Dietary protein intake modulates glomerular eicosanoid production in the rat

Burl R Don, S. Blake, F. N. Hutchison, George Kaysen, M. Schambelan

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43 Scopus citations


The quantity of protein in the diet modulates glomerular function. To study the effect of dietary protein intake on glomerular eicosanoid production, rats were randomized to either a high- (40%) or low- (8.5%) protein isocaloric diet. Ten to fourteen days later glomeruli were isolated and incubated in the absence (basal) and presence (stimulated conditions) of arachidonic acid, and production rates of prostaglandin (PG) E2, PGF(2α), and thromboxane B2 (TxB2) were determined by direct radioimmunoassay. Under basal conditions, glomerular production of all three eicosanoids was significantly greater in rats ingesting the high-protein diet. Glomerular production of PGE2 and TxB2 was also greater in animals fed the high-protein diet in the presence of arachidonic acid, suggesting that glomerular cyclooxygenase activity was augmented. In contrast, ingestion of a high-protein diet was not associated with a significant increase in eicosanoid production by renal papillae or in TxB2 release by clotting blood. To investigate the potential role of the renin-angiotensin system in the dietary protein-induced modulation of glomerular eicosanoid production, rats ingesting a high- or low-protein diet were randomized to treatment with an angiotensin-converting enzyme inhibitor or no therapy. Enalapril attenuated the dietary protein-induced augmentation in glomerular eicosanoid production. This effect occurred only when administered in vivo, since the active metabolite enalaprilat did not alter PGE2 production by isolated glomeruli when added in vitro. Dietary protein intake also modulated glomerular eicosanoid production in three models of experimental renal disease in the rat (streptozotocin-induced diabetes mellitus, Heymann nephritis, and partial renal ablation). We conclude that 1) dietary protein modulates glomerular eicosanoid synthesis in the rat, and 2) this effect appears to require a functioning renin-angiotensin system.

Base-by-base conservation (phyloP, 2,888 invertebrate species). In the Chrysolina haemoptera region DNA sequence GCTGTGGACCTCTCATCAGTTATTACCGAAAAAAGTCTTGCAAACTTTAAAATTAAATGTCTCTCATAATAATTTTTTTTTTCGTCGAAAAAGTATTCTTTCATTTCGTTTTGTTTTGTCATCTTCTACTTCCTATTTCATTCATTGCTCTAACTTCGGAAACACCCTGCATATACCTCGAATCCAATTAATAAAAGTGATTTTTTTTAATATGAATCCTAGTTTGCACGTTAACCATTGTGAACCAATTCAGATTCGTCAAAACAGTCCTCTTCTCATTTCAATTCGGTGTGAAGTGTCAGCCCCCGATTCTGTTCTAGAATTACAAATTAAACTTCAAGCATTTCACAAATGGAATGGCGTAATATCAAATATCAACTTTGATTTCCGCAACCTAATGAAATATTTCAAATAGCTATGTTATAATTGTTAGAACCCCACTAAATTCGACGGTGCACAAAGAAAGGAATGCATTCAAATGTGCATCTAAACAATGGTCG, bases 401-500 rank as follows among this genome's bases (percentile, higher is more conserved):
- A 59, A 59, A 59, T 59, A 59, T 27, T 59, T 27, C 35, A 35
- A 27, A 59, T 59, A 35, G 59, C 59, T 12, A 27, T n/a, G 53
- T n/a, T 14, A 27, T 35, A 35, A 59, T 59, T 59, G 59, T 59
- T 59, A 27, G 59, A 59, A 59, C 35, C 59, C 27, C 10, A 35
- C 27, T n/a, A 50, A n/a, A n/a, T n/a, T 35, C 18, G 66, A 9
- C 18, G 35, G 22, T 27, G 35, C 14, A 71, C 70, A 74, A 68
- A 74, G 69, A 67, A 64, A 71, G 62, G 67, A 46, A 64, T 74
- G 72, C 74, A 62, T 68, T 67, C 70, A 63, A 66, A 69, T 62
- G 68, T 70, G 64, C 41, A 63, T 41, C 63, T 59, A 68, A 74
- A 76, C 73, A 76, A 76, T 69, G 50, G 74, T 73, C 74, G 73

Original languageEnglish (US)
JournalAmerican Journal of Physiology - Renal Fluid and Electrolyte Physiology
Issue number4
StatePublished - 1989

ASJC Scopus subject areas

  • Physiology


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